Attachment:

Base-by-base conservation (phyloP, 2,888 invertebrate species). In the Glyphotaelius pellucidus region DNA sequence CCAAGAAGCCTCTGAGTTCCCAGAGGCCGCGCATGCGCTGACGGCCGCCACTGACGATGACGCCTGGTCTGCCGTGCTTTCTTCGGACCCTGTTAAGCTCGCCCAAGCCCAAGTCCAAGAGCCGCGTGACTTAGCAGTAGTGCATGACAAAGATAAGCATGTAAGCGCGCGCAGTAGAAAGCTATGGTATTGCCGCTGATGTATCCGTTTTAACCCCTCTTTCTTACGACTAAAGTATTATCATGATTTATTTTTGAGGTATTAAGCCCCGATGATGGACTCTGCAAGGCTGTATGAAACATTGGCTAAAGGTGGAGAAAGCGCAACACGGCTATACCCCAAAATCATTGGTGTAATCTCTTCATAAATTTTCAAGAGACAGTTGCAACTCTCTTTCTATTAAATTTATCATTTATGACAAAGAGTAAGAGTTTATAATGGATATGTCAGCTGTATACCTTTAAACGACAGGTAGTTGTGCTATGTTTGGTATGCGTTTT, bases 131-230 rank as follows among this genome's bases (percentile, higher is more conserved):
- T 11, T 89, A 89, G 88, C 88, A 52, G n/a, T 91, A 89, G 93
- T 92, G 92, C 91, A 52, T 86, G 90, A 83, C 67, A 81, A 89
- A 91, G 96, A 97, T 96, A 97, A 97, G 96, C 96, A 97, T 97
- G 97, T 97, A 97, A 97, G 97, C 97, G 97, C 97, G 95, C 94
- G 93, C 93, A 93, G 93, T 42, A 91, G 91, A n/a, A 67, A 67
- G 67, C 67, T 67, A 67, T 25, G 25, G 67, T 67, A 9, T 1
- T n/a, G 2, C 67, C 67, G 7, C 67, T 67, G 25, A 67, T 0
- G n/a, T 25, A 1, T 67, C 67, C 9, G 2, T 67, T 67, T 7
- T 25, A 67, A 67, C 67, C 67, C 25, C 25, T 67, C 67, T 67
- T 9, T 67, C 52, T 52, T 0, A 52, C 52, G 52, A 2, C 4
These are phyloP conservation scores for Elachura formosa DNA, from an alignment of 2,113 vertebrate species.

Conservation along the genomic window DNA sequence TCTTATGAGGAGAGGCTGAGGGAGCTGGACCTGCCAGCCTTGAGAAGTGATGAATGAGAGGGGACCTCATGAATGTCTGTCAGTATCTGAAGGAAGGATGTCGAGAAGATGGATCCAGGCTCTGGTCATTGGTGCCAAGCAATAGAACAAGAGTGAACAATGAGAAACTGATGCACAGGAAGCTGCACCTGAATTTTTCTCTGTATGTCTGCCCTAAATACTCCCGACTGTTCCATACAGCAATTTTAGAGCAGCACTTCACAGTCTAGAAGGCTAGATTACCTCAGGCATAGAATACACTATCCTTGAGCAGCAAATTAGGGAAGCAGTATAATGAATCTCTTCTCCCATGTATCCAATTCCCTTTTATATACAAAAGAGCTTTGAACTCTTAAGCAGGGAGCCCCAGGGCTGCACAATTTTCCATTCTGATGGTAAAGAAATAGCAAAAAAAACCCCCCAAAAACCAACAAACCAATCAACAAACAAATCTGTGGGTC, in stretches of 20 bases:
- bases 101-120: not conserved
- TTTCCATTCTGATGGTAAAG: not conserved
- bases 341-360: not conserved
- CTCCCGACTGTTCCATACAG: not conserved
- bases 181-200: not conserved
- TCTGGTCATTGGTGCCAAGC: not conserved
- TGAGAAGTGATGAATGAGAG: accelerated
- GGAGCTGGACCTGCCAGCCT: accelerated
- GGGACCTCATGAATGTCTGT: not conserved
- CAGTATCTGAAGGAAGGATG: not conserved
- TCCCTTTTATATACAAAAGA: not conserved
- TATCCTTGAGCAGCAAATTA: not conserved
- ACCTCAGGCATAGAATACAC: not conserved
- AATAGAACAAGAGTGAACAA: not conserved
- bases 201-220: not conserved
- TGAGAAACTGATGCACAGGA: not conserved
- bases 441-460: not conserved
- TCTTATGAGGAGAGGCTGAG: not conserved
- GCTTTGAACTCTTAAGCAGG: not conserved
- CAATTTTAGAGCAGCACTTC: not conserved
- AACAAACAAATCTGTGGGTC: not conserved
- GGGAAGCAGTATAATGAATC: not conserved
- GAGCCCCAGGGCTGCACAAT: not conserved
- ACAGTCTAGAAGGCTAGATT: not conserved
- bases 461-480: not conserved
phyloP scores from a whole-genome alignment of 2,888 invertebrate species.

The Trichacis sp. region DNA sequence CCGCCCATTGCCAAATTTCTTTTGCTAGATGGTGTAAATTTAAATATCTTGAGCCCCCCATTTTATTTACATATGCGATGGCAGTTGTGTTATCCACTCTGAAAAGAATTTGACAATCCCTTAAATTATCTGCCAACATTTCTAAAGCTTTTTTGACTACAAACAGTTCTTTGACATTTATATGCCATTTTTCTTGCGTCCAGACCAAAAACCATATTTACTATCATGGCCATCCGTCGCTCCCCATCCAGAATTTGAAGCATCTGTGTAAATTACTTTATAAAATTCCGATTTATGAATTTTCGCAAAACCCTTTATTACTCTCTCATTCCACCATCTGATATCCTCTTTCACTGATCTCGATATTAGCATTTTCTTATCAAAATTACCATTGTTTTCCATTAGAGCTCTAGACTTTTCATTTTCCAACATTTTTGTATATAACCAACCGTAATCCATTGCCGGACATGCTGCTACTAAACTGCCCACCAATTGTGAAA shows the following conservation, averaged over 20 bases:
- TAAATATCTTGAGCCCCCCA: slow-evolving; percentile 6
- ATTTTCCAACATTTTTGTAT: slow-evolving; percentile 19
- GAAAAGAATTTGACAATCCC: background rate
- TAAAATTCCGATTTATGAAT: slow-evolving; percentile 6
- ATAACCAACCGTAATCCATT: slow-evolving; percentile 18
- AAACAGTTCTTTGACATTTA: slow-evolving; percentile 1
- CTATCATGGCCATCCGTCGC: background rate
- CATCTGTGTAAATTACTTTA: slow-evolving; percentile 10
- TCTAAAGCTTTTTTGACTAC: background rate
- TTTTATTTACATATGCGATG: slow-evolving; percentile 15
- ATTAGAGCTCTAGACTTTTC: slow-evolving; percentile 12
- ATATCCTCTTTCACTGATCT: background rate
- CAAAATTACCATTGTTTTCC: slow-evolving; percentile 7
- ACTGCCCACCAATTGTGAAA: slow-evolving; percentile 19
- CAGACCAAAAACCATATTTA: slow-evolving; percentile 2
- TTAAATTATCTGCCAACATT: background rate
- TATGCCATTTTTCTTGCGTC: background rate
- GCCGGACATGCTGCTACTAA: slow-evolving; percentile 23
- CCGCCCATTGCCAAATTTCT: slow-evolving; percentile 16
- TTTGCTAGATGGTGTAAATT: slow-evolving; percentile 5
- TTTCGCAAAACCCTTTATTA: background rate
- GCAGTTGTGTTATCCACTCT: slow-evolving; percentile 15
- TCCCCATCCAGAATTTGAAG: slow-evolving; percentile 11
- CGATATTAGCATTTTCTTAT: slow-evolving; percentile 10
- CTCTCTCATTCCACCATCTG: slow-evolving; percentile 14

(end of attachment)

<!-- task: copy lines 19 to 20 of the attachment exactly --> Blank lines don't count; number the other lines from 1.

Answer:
- TCTGGTCATTGGTGCCAAGC: not conserved
- TGAGAAGTGATGAATGAGAG: accelerated